Running, reading, physics, math, sleeping, spending time with friends (usually playing a variety of sports at the same time)
Fall: Cross Country, NSML math team; Winter: Winter running, Science Olympiad, Science Bowl, WYSE, JETS TEAMS, NSML math team, ICTM math team; Spring: Track (usually), WYSE, ICTM math team; Summer: Cross Country Camp.
ACS Scholarship exam: 1st place for Chicago and surrounding area, Chemistry Olympiad Semifinalist, USA Math Olympiad Semifinalist, Illinois Science Olympiad state finals: 2nd place Physics Lab 2009, 3rd place Chemistry Lab 2010, WYSE Sectionals 2010: 1st place Physics, 2nd place Engineering Graphics, NSML 2008-2009: 7 perfect papers from 5 meets, NSML 2009-2010: 6th place total score over 5 meets (unknown perfect papers)
From one who does well in a physics olympiad, the expectation is to say "physics is my life." I decline to make the simplification. Physics is my first love in life, and running is how I live. I live for physics, and I run for life; it is the reason I am able to pursue physics as vigorously as I have. Running has allowed me to be clever, pragmatic and ambitious.
The first benefit of my running is more or less physical. I need to run, literally. I've found that my peace of mind depends on it. Because I run, I get every benefit to blood circulation, stress acclimation and focus that runners tend to acquire. This helps me to stay clever under pressure, or simply to make the leaps of generalization required to understand nature. Studies have shown that exercise improves concentration; The advantage in focus goes further, since in workouts I train my mind specifically for concentration, knowing that self-talk is a weakness of mine. I wouldn't give up this clarity of mind for all the world.
A distance runner has to run quite a bit. This cross country season I hope to manage about 90 miles a week of running. However, as a high school athlete, I do stupid things that interfere from time to time with that lofty goal; injuries happen. In such a case, the worst possible thing to do is to try to power through it. I quickly learned after a disastrous freshman cross country season to be pragmatic enough to do what I can and not to waste energy wishing to do more. This has been essential in school. To pick a germane example, I skipped a second year of math by studying calculus on my own. I requested to transfer to the class, but I was told no. That could have been it, but then I followed up and asked if I could substitute the calculus homework for the precalc homework. It wasn't my first choice, but it worked more than well enough. Here I stand with some of the results.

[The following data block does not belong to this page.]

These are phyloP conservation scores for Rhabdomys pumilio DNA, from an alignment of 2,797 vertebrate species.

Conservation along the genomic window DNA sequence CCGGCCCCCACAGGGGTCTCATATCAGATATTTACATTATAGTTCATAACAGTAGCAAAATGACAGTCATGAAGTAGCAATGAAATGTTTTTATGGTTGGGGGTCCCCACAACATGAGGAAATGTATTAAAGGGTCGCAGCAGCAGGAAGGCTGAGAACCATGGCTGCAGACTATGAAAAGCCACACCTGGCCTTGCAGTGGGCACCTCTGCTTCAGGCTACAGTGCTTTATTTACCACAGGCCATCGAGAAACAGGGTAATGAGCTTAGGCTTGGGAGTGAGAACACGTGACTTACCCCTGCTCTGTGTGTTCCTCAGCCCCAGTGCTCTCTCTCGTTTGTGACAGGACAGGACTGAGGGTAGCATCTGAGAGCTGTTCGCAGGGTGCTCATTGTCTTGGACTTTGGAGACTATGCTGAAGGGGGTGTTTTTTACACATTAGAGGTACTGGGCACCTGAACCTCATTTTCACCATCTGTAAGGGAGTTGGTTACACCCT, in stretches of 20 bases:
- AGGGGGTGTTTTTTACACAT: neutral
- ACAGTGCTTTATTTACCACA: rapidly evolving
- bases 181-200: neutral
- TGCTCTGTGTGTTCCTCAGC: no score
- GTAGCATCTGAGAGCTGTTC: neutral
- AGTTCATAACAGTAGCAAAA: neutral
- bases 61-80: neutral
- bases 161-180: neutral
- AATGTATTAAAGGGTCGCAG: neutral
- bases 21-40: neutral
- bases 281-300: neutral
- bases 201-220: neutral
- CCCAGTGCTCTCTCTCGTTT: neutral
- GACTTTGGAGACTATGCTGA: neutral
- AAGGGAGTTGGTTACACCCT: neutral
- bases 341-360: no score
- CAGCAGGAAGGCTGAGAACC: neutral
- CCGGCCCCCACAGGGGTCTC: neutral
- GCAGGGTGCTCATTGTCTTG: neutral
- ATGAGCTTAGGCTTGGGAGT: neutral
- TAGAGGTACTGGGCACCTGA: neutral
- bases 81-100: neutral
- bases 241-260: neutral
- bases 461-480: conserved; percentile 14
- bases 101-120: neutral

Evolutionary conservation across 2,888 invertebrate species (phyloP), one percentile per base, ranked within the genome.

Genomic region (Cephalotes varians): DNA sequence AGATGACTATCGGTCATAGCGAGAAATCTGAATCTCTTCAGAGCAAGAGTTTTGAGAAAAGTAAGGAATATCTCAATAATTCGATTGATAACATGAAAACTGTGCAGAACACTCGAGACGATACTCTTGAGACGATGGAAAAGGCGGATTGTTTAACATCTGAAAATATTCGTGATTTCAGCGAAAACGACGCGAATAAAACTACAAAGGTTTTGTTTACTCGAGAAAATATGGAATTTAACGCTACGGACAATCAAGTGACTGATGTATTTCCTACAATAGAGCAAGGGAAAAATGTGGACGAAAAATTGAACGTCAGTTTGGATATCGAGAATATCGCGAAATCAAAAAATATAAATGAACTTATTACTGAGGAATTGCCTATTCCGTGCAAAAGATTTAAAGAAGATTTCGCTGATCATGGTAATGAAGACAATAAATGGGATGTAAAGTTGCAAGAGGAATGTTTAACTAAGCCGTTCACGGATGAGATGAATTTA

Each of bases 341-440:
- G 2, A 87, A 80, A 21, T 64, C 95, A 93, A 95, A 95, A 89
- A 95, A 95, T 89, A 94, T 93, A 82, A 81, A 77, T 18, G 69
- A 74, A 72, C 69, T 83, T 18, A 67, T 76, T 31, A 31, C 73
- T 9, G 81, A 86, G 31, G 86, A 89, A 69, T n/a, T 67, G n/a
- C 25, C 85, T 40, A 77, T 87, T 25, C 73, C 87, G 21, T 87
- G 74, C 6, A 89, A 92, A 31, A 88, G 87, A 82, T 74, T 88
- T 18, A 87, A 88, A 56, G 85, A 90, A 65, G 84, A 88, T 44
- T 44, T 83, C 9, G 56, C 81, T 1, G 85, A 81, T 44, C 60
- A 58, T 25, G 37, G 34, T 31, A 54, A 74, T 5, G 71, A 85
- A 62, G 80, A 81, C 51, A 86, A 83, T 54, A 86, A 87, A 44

Life as a runner has also given me an unusual but apparently highly effective ambition. When I race, I tend to "sit and kick" as it's known. I pick out the guy I want to beat, and sit down right behind him. Let him push the pace. But when it's decision time, I try to pull ahead. Sometimes it works, sometimes not, but I always end up ahead of where I'd otherwise finish. This works as a metaphor for school. A friend mentioned skipping a grade in math, so I did the same. A girl I know managed to skip two grades and finish the science department by sophomore year; I followed her lead.
For now, note that I see running as "how I live" not "my life"; I make the distinction because my first love is for physics. I've been raised as an orthodox nerd; consequently I see it as the highest cause to devote oneself to understanding the workings of the universe. Physics is the most fundamental of the sciences, so I devote myself to physics as a means to the end of understanding the universe at its most basic level. I have no deeper goal in life. To me physics olympiad is a means to that understanding.